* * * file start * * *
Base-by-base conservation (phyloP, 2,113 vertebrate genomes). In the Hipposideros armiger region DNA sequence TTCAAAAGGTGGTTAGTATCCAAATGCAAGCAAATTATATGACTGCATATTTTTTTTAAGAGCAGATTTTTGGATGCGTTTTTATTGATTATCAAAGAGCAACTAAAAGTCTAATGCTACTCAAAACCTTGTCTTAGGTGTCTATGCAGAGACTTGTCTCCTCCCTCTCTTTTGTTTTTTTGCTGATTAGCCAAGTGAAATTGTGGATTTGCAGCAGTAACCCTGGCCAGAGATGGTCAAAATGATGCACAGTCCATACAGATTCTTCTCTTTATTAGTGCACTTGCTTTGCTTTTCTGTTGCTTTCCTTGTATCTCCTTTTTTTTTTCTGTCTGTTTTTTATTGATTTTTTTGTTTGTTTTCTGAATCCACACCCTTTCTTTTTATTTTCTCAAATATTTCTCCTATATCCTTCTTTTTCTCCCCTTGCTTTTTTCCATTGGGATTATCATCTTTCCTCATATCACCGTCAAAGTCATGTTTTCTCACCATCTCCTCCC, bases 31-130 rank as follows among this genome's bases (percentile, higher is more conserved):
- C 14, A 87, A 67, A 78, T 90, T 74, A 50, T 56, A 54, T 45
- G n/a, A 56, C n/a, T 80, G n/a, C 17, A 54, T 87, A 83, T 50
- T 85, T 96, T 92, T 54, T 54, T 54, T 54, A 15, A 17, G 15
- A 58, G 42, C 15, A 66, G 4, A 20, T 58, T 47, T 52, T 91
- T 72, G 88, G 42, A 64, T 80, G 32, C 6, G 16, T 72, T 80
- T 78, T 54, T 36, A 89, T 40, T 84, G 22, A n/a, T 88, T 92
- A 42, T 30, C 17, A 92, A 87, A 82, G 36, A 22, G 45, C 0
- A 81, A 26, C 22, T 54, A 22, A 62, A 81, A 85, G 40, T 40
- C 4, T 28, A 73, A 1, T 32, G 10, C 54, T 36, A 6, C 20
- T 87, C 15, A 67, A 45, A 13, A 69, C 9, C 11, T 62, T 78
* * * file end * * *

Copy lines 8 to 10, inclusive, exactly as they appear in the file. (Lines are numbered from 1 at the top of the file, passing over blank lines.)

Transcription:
- A 42, T 30, C 17, A 92, A 87, A 82, G 36, A 22, G 45, C 0
- A 81, A 26, C 22, T 54, A 22, A 62, A 81, A 85, G 40, T 40
- C 4, T 28, A 73, A 1, T 32, G 10, C 54, T 36, A 6, C 20